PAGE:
History: To Remember and to Forget (Pt. 2)

American Holocaust memorialization tropes serve to reinforce American cultural ideas rther than help us understand the Holocaust as it occurred in historical reality

David Nwa'eze
3 min readJul 18, 2022


Photo by Karsten Winegeart

This is part 2 of my attempt to clean up an old term paper on history vs. political memory as it pertains to Holocaust history and memorialization. This segment focuses on American Holocaust memorialization. Part 1 can be found here. Part 3 will focus on errors in Israeli political narratives.

In the United States, Holocaust memorialization is riddled with various ahistorical “mythic archetypes.”

Among them is a moral reduction in the frequent depiction of the Holocaust as a crime rooted in the “evil” of one man (sometimes a few men). The moral reduction in the depiction of the Holocaust as a crime rooted in the “evil” of one man has been articulated most prominently in memorial narratives of The Holocaust Museum and by Ronald Reagan during the Bitburg affair. As Reagan would have it, the Holocaust resulted from “the awful evil started by one man — an evil that victimized all the world with its destruction… [through which] until that man and his evil were destroyed, hell yawned forth its awful contents.” As Rosenfeld points out, Ronald Reagan’s moral reductionist depiction establishes an ahistorical deflection that obscures the historical role played by the rest of the Nazi state, the Wehrmacht, the civil apparatus, and the entire social structural condition which allowed the Holocaust to occur. By Reagan’s estimation, all contributors to the Holocaust who are exogenous to Hitler himself are absolved of their agency and subsequent responsibility for their participation in the atrocities.

They thus join the millions of those murdered at their hands in sharing victimhood from Hitler’s utmost “evil.”

This trend continues into dominant American literary tropes and cinematic focuses.

As Rosenfeld suggests, “Americans are typically given stories and images of the Nazi Holocaust that turn upward at the end rather than plunge downward into the terrifying silences of a gruesome death.” The emphasis on survivor narratives and the process of surviving seems odd, considering the observation of Raul Hilberg in The Destruction of the European Jews that survival of the Holocaust was a statistically insignificant component of its historical reality.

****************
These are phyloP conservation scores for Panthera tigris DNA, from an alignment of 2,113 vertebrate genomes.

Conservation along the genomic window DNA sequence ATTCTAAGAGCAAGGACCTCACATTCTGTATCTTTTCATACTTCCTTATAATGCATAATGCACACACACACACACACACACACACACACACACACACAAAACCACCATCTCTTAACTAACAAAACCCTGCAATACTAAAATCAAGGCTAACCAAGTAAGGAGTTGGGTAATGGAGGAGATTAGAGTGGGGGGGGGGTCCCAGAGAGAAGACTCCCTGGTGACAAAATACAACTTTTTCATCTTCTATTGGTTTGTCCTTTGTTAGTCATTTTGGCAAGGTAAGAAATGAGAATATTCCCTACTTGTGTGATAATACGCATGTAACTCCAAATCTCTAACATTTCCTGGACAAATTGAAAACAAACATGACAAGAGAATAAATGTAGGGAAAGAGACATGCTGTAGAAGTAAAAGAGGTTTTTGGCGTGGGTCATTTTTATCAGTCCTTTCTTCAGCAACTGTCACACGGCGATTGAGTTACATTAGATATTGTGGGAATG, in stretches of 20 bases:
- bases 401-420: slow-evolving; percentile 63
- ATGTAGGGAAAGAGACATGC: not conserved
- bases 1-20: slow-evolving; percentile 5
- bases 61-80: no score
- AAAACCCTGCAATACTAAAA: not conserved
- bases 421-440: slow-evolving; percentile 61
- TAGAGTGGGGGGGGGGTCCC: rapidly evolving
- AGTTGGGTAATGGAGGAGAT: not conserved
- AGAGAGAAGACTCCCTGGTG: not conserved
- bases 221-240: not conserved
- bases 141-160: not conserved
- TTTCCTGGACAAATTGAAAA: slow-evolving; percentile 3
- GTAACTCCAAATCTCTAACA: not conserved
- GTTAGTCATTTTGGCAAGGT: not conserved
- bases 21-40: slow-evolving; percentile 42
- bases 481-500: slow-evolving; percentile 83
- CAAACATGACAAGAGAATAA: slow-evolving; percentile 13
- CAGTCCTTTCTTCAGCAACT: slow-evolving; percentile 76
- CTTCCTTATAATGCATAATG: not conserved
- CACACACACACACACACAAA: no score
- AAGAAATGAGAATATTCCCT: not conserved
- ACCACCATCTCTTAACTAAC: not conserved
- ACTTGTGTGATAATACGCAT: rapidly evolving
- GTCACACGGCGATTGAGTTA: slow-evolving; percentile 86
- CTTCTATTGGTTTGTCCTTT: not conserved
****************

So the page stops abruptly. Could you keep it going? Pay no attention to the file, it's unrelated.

Through its limited depiction of the role of broader German society in perpetuating the Holocaust, even the United States Holocaust Memorial Museum has also been guilty of this moral reduction.

According to Bartov, “Relatively little space is devoted to the role of science in furthering and legitimizing the murder of undesirable human beings, or to the part played by the legal profession in sanctioning and legalizing genocide. Hence the Holocaust in this museum is very much a German affair, its victims are mainly Jews, and the perpetrators are mainly identifiable Nazis.” This manifestation of reducing the Holocaust to the ethical remit of a few notable and high-ranking officials absolves the many historical actors; without the complicity of whom, the Holocaust could not have occurred. Further, this approach to memorialization absolves the observer from positing any critique of current political concerns. When the few “evil” men noted as responsible for the atrocity are no longer with us, the ethical implications of their actions are encapsulated within the walls of a museum, insulated from the outside world of the present.

This framework of holocaust memorialization is supported by an emphasis on the depiction of holocaust survivors as tragic yet intrepid survivors demonstrating the resilience of the human spirit to overcome hardship. It is a very American trope. And it serves to do far more to reinforce American cultural ideas than it does to help us understand the Holocaust as it occurred in historical reality.

Alvin H. Rosenfeld, The End of the Holocaust, (Bloomington and Indianapolis: Indiana University Press, 2011), 20–21, 62
Omer Bartov, “Chambers of Horror: Holocaust Museums in Israel and the United States,” Israel Studies, Volume 2, Number 2, 72
Raul Hilberg, The Destruction of the European Jews (Yale University Press, 2003)

(To be continued…)

Originally published at https://davidnwaeze.substack.com on July 18, 2022.



David Nwa'eze

I write about independence aspirants within rich & developed states. Mostly posting random observations on here. Socials: linktr.ee/SecessioPopuli